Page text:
Oil prices gained on Monday for a fifth straight day, with Brent at its highest since October 2018 and heading for $80, as investors fretted about tighter supplies because of rising demand in parts of the world.
Brent crude, Nigeria’s oil benchmark, rose $1.38, or 1.8 per cent, to $79.47 a barrel, having posted three straight weeks of gains.
Similarly, United States crude futures rose $1.44, or 2 per cent, to $75.42 a barrel, its highest since July, after rising for a fifth straight week. Goldman Sachs raised by $10 its year-end forecast for Brent crude to $90 per barrel.
Global supplies have tightened due to the fast recovery of fuel demand from the outbreak of the Delta variant of the coronavirus and Hurricane Ida’s hit to U.S. production. “While we have long held a bullish oil view, the current global supply-demand deficit is larger than we expected, with the recovery in global demand from the Delta impact even faster than our above-consensus forecast and with global supply remaining short of our below consensus forecasts,” Goldman said.
Caught short by the demand rebound, members of the Organisation of Petroleum Exporting Countries (OPEC) and their allies, known as OPEC+, have had difficulty raising output as underinvestment or maintenance delays persist from the pandemic.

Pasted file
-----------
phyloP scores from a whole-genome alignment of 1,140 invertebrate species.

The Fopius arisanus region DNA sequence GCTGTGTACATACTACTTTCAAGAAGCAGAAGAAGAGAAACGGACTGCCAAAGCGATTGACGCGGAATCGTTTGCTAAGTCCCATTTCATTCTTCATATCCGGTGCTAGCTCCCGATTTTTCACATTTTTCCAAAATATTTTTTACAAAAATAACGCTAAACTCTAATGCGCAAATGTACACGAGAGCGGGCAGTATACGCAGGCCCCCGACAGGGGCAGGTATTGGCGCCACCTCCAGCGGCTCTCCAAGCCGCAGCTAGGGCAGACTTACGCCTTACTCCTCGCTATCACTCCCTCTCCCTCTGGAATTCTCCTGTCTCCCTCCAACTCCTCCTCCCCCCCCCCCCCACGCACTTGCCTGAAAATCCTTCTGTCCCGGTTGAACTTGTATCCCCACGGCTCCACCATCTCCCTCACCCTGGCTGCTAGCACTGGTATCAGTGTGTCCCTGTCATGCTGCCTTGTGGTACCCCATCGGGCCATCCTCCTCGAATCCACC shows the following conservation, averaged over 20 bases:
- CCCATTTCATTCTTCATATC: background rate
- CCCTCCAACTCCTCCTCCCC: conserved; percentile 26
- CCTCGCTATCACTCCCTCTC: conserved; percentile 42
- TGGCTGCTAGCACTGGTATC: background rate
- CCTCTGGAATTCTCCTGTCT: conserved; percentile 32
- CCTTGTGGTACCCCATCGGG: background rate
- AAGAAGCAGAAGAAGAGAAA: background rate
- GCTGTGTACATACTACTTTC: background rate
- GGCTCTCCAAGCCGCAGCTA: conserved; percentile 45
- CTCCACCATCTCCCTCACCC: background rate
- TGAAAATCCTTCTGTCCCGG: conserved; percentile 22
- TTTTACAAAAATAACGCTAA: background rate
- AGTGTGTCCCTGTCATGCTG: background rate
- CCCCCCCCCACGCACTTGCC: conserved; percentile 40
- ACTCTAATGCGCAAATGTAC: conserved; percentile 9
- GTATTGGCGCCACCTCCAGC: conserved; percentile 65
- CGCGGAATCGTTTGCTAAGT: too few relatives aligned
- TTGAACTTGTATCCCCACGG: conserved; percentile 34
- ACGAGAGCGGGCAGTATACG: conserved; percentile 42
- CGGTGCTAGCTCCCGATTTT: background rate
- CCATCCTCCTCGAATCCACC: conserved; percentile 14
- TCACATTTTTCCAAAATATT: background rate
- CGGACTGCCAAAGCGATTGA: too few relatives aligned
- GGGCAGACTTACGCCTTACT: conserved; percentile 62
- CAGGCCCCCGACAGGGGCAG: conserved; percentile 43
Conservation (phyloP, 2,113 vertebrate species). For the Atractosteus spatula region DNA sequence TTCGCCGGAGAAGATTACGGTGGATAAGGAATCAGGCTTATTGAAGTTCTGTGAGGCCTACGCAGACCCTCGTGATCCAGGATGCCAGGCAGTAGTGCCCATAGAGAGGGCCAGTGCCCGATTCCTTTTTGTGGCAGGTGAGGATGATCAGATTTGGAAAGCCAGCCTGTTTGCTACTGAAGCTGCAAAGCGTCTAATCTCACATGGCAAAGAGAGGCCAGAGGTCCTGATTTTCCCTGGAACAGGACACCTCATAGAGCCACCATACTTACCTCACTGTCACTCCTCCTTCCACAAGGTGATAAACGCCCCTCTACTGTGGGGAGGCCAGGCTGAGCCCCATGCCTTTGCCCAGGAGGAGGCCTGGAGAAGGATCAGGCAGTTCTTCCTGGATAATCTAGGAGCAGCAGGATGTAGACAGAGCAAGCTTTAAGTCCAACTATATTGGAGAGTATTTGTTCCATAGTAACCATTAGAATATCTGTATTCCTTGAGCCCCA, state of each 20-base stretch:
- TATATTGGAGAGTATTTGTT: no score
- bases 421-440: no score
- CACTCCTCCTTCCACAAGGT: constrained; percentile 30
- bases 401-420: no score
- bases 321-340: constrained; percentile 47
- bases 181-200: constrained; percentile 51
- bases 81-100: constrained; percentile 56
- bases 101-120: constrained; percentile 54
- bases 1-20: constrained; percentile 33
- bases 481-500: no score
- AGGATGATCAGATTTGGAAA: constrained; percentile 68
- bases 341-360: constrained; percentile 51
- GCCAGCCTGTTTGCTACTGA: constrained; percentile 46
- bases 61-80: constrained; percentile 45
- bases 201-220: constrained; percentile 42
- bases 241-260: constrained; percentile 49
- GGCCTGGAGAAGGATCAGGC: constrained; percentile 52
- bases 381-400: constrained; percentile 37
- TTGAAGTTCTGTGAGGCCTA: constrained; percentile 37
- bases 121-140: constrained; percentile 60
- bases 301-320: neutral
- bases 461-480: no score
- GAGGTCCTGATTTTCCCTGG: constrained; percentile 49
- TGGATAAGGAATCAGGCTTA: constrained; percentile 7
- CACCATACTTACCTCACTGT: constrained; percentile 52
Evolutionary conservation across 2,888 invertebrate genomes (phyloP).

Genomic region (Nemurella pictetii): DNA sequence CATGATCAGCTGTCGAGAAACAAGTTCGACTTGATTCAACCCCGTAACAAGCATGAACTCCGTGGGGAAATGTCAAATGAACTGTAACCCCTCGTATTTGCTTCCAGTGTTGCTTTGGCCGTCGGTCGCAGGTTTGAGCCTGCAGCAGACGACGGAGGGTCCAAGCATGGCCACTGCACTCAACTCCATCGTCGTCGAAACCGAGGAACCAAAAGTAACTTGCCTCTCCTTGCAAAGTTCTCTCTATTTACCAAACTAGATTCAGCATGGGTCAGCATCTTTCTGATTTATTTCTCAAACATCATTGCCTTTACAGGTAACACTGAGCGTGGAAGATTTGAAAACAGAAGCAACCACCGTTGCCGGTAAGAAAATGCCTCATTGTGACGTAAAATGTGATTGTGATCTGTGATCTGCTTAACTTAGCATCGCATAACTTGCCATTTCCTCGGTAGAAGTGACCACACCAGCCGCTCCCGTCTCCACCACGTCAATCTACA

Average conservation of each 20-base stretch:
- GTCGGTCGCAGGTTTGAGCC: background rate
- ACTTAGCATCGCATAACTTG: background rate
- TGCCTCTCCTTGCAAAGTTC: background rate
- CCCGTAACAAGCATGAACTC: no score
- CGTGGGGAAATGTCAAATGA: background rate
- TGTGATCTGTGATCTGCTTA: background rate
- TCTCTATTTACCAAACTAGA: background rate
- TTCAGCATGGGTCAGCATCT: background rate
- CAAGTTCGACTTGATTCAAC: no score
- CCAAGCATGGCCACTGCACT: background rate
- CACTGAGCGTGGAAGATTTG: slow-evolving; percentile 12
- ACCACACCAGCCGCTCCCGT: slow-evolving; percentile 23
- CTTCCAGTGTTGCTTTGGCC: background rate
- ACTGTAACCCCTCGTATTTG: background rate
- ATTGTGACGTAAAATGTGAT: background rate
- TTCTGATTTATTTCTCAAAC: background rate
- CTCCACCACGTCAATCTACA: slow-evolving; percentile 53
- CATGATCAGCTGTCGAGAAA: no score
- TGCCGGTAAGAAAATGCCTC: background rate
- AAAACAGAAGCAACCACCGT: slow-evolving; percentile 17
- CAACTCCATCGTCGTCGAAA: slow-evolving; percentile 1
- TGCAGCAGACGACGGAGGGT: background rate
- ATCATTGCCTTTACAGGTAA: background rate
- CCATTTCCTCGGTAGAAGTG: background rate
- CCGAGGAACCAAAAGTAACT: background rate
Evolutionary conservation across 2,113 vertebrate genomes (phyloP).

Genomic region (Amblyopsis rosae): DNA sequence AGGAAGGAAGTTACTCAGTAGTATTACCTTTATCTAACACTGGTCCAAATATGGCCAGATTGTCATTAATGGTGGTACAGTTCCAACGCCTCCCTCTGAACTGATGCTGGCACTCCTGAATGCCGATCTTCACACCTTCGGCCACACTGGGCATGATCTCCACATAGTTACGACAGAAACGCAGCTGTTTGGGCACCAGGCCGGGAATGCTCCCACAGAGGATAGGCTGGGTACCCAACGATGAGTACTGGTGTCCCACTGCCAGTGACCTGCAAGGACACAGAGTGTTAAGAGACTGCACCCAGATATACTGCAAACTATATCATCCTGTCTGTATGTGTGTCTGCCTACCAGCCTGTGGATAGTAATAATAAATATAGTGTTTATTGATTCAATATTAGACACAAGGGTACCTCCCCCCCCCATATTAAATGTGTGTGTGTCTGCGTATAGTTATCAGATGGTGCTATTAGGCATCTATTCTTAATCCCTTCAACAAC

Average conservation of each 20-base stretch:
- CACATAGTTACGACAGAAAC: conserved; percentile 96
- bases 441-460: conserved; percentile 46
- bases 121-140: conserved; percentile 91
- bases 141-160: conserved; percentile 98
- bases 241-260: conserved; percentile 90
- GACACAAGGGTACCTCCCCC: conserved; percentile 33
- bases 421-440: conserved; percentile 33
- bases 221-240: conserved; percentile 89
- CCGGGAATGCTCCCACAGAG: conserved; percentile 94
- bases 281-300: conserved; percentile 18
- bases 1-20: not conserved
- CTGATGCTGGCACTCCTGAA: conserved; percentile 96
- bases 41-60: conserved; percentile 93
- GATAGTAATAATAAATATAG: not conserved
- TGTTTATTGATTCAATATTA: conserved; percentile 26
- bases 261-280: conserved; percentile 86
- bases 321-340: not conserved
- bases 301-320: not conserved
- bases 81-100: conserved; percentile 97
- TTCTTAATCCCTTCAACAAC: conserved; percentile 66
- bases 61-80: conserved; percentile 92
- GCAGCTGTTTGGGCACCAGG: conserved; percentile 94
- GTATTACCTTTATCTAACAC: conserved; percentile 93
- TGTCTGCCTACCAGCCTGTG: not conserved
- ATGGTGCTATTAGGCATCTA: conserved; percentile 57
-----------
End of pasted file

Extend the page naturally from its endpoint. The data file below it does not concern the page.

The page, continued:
“The rise of oil prices is continuing beyond what even most bullish traders would dream just months ago, and Brent hurtling towards the threshold of $80 per barrel is reflective of the extraordinarily tight crude market,” said Louise Dickson, senior oil markets analyst at Rystad Energy.
“U.S. supply constraints will continue to provide upside to oil prices, as Ida-related outages will still affect U.S. supply in the first quarter of 2022,” the Rystad official stressed.
Global oil demand is expected to reach pre-pandemic levels by early next year as the economy recovers, although spare refining capacity could weigh on the outlook.
Global demand is seen rising to 100 million barrels per day (bpd) by the end-2021 or in the first quarter of 2022, with the world consuming 99.7 million bpd of oil in 2019, according to the International Energy Agency (IEA).